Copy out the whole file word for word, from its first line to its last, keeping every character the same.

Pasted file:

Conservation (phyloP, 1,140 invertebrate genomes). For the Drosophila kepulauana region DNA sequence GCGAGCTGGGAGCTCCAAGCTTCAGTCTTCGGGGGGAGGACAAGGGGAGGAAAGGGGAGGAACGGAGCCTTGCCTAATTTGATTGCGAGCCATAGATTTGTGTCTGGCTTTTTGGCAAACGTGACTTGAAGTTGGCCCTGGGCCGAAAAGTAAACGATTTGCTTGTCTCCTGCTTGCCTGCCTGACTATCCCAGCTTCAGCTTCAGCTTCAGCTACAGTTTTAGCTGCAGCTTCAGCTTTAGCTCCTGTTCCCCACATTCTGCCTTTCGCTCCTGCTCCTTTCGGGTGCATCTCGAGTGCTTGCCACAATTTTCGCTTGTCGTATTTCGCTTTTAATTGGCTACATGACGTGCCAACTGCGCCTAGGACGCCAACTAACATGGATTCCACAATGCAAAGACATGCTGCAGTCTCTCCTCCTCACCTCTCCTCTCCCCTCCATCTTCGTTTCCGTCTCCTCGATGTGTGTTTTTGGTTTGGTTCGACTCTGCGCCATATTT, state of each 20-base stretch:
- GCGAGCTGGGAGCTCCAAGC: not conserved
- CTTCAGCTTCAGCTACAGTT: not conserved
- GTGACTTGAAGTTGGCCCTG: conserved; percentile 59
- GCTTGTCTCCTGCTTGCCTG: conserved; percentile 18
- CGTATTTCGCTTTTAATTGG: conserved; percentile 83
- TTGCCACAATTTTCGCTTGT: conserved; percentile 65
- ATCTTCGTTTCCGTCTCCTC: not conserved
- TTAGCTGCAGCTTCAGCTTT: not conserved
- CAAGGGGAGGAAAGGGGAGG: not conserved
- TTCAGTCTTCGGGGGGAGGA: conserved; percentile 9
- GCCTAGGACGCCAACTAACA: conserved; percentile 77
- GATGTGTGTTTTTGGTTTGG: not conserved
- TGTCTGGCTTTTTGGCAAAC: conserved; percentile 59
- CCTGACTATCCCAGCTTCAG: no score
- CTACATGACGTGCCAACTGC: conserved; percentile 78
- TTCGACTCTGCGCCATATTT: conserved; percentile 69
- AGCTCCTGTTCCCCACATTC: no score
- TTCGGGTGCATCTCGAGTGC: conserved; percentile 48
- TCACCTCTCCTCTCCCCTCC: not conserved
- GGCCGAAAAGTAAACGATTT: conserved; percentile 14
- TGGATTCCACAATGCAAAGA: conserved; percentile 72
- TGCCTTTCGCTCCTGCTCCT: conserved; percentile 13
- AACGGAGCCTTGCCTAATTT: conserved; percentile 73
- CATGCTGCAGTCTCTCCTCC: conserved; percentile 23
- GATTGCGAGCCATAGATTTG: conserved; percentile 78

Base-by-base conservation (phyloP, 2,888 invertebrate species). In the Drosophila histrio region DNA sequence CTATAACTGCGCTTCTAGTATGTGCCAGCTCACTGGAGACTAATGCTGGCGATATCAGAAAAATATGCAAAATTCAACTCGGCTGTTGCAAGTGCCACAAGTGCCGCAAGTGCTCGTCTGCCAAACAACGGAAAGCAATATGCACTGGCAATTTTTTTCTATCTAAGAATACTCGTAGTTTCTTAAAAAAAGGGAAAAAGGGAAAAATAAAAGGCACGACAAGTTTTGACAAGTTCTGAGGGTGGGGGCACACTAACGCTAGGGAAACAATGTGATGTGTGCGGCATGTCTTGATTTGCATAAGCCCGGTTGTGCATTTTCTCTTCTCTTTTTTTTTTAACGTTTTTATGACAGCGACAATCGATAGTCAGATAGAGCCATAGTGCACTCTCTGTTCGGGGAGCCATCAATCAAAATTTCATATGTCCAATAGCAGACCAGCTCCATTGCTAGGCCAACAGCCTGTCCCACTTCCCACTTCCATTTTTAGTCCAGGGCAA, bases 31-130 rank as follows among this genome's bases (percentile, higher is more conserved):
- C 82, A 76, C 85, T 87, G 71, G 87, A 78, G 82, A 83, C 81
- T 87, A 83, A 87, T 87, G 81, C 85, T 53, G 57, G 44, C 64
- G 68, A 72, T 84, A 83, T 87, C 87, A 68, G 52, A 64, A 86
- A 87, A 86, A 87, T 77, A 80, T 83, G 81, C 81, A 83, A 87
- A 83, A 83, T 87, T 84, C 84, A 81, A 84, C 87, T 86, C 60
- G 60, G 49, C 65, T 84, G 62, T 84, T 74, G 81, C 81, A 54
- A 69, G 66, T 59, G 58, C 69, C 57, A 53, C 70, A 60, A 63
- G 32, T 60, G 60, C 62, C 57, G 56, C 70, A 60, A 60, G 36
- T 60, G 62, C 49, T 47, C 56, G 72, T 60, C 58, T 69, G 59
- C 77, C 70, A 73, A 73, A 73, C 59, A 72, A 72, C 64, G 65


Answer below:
Conservation (phyloP, 1,140 invertebrate genomes). For the Drosophila kepulauana region DNA sequence GCGAGCTGGGAGCTCCAAGCTTCAGTCTTCGGGGGGAGGACAAGGGGAGGAAAGGGGAGGAACGGAGCCTTGCCTAATTTGATTGCGAGCCATAGATTTGTGTCTGGCTTTTTGGCAAACGTGACTTGAAGTTGGCCCTGGGCCGAAAAGTAAACGATTTGCTTGTCTCCTGCTTGCCTGCCTGACTATCCCAGCTTCAGCTTCAGCTTCAGCTACAGTTTTAGCTGCAGCTTCAGCTTTAGCTCCTGTTCCCCACATTCTGCCTTTCGCTCCTGCTCCTTTCGGGTGCATCTCGAGTGCTTGCCACAATTTTCGCTTGTCGTATTTCGCTTTTAATTGGCTACATGACGTGCCAACTGCGCCTAGGACGCCAACTAACATGGATTCCACAATGCAAAGACATGCTGCAGTCTCTCCTCCTCACCTCTCCTCTCCCCTCCATCTTCGTTTCCGTCTCCTCGATGTGTGTTTTTGGTTTGGTTCGACTCTGCGCCATATTT, state of each 20-base stretch:
- GCGAGCTGGGAGCTCCAAGC: not conserved
- CTTCAGCTTCAGCTACAGTT: not conserved
- GTGACTTGAAGTTGGCCCTG: conserved; percentile 59
- GCTTGTCTCCTGCTTGCCTG: conserved; percentile 18
- CGTATTTCGCTTTTAATTGG: conserved; percentile 83
- TTGCCACAATTTTCGCTTGT: conserved; percentile 65
- ATCTTCGTTTCCGTCTCCTC: not conserved
- TTAGCTGCAGCTTCAGCTTT: not conserved
- CAAGGGGAGGAAAGGGGAGG: not conserved
- TTCAGTCTTCGGGGGGAGGA: conserved; percentile 9
- GCCTAGGACGCCAACTAACA: conserved; percentile 77
- GATGTGTGTTTTTGGTTTGG: not conserved
- TGTCTGGCTTTTTGGCAAAC: conserved; percentile 59
- CCTGACTATCCCAGCTTCAG: no score
- CTACATGACGTGCCAACTGC: conserved; percentile 78
- TTCGACTCTGCGCCATATTT: conserved; percentile 69
- AGCTCCTGTTCCCCACATTC: no score
- TTCGGGTGCATCTCGAGTGC: conserved; percentile 48
- TCACCTCTCCTCTCCCCTCC: not conserved
- GGCCGAAAAGTAAACGATTT: conserved; percentile 14
- TGGATTCCACAATGCAAAGA: conserved; percentile 72
- TGCCTTTCGCTCCTGCTCCT: conserved; percentile 13
- AACGGAGCCTTGCCTAATTT: conserved; percentile 73
- CATGCTGCAGTCTCTCCTCC: conserved; percentile 23
- GATTGCGAGCCATAGATTTG: conserved; percentile 78

Base-by-base conservation (phyloP, 2,888 invertebrate species). In the Drosophila histrio region DNA sequence CTATAACTGCGCTTCTAGTATGTGCCAGCTCACTGGAGACTAATGCTGGCGATATCAGAAAAATATGCAAAATTCAACTCGGCTGTTGCAAGTGCCACAAGTGCCGCAAGTGCTCGTCTGCCAAACAACGGAAAGCAATATGCACTGGCAATTTTTTTCTATCTAAGAATACTCGTAGTTTCTTAAAAAAAGGGAAAAAGGGAAAAATAAAAGGCACGACAAGTTTTGACAAGTTCTGAGGGTGGGGGCACACTAACGCTAGGGAAACAATGTGATGTGTGCGGCATGTCTTGATTTGCATAAGCCCGGTTGTGCATTTTCTCTTCTCTTTTTTTTTTAACGTTTTTATGACAGCGACAATCGATAGTCAGATAGAGCCATAGTGCACTCTCTGTTCGGGGAGCCATCAATCAAAATTTCATATGTCCAATAGCAGACCAGCTCCATTGCTAGGCCAACAGCCTGTCCCACTTCCCACTTCCATTTTTAGTCCAGGGCAA, bases 31-130 rank as follows among this genome's bases (percentile, higher is more conserved):
- C 82, A 76, C 85, T 87, G 71, G 87, A 78, G 82, A 83, C 81
- T 87, A 83, A 87, T 87, G 81, C 85, T 53, G 57, G 44, C 64
- G 68, A 72, T 84, A 83, T 87, C 87, A 68, G 52, A 64, A 86
- A 87, A 86, A 87, T 77, A 80, T 83, G 81, C 81, A 83, A 87
- A 83, A 83, T 87, T 84, C 84, A 81, A 84, C 87, T 86, C 60
- G 60, G 49, C 65, T 84, G 62, T 84, T 74, G 81, C 81, A 54
- A 69, G 66, T 59, G 58, C 69, C 57, A 53, C 70, A 60, A 63
- G 32, T 60, G 60, C 62, C 57, G 56, C 70, A 60, A 60, G 36
- T 60, G 62, C 49, T 47, C 56, G 72, T 60, C 58, T 69, G 59
- C 77, C 70, A 73, A 73, A 73, C 59, A 72, A 72, C 64, G 65